Language death—facing it, caring it and addressing it
What we care
Half of 7000 plus languages in the world is dying right in this moment, including both indigenous languages spread in small ethic groups and dialects used within some certain communities. These endangered languages are in both written form and oral form, but mostly in the latter one. However, the even worse thing is that the phenomenon of language death is increasing in an accelerating rate due to the rapid globalization and civilization.
Factors which lead to language death are multiple. Natural disaster: historical evidence showed that disaster like earthquake, tsunami or flood could cause disappearance of languages which used within relatively small and isolated communities. Cultural homogenization: overwhelming power of mainstream and dominant culture could degrade the spread of minority languages. Policies reason: popularization of official language implemented by government and lack of protection of dialects and languages of small ethnic groups could threaten the existence of such languages.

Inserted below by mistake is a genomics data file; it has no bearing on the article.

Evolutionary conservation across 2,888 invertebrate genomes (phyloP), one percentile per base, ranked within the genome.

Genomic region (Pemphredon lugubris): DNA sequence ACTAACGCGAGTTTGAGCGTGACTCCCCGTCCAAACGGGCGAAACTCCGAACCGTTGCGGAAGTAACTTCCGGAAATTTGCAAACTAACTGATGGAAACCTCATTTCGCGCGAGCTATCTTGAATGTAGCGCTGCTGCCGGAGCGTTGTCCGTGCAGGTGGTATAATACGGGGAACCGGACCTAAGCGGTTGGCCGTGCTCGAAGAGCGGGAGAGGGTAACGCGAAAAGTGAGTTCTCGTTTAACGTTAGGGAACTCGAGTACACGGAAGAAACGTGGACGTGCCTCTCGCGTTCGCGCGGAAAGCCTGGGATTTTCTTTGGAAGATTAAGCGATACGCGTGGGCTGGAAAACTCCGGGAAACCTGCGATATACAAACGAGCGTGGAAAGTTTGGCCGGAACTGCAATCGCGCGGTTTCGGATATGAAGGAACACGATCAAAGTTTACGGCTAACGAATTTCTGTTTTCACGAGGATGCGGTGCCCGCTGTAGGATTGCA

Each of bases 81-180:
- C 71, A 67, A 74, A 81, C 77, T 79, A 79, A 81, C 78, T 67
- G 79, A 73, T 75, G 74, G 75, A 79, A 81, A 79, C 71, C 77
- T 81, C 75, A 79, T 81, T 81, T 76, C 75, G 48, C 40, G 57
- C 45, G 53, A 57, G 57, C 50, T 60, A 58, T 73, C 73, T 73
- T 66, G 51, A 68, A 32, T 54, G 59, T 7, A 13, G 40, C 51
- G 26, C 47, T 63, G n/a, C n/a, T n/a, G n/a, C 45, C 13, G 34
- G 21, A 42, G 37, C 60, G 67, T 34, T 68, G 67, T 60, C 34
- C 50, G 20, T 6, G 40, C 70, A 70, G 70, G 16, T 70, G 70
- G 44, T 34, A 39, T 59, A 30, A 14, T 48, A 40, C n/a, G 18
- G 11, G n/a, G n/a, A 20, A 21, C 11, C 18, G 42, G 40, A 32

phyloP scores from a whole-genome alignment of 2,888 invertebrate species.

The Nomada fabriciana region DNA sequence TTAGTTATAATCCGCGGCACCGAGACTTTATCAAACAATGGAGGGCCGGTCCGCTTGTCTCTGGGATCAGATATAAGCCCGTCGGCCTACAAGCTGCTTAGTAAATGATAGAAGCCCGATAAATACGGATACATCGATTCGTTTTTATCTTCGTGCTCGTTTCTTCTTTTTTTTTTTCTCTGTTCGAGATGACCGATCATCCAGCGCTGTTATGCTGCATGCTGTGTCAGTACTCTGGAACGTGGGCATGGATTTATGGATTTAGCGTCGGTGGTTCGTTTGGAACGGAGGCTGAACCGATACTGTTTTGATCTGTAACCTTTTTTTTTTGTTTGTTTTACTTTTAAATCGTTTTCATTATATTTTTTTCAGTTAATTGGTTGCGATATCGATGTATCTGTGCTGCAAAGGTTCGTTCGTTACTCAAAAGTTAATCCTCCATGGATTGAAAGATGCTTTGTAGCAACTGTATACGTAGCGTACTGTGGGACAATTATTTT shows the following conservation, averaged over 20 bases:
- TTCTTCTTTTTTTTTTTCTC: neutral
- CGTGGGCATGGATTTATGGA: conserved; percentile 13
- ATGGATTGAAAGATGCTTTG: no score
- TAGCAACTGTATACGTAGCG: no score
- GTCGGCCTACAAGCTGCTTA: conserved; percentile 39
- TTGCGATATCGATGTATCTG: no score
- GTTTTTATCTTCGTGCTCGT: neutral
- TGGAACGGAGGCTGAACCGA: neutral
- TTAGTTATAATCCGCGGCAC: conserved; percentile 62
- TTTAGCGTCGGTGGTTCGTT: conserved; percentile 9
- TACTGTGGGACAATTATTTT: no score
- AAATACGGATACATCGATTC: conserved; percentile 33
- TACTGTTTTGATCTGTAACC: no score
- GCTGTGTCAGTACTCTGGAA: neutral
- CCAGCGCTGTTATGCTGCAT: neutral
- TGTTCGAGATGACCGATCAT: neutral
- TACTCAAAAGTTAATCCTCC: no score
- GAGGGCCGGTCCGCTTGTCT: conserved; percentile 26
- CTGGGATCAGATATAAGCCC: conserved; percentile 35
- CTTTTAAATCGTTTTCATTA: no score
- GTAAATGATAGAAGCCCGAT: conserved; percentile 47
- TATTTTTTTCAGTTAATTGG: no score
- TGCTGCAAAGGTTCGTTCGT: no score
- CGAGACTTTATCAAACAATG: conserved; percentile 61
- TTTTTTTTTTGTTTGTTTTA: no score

Why should care
Languages bring us cultural diversity—
Languages, just like animals and plants in the ecosystem to balance and maintain biological diversity, are functioning in the some way to stabilize our cultural diversity. Languages are the most vivid and momentous means to transmit and spread particular cultures. When the transmission part breaks down, a negative chain reaction and consequence occurs, which is not welcome for mankind. And plenty of cultural practice and essence can only be expressed precisely and vividly by its own language, the extinction of such languages is equal to disappearance of certain culture.
Languages offer us identity—
Language is one of the most ubiquitous emblems and icons to show and express people’s identity. In another words, languages majorly build one’s identity which offers individual sense of belonging, security and self-recognition. It brings individuals a clear vision that what they are and where they from. And also, those identities underlain by languages could make people distinguish “us” from “them”. Therefore the disappearance of languages could be seen as an equivalent to the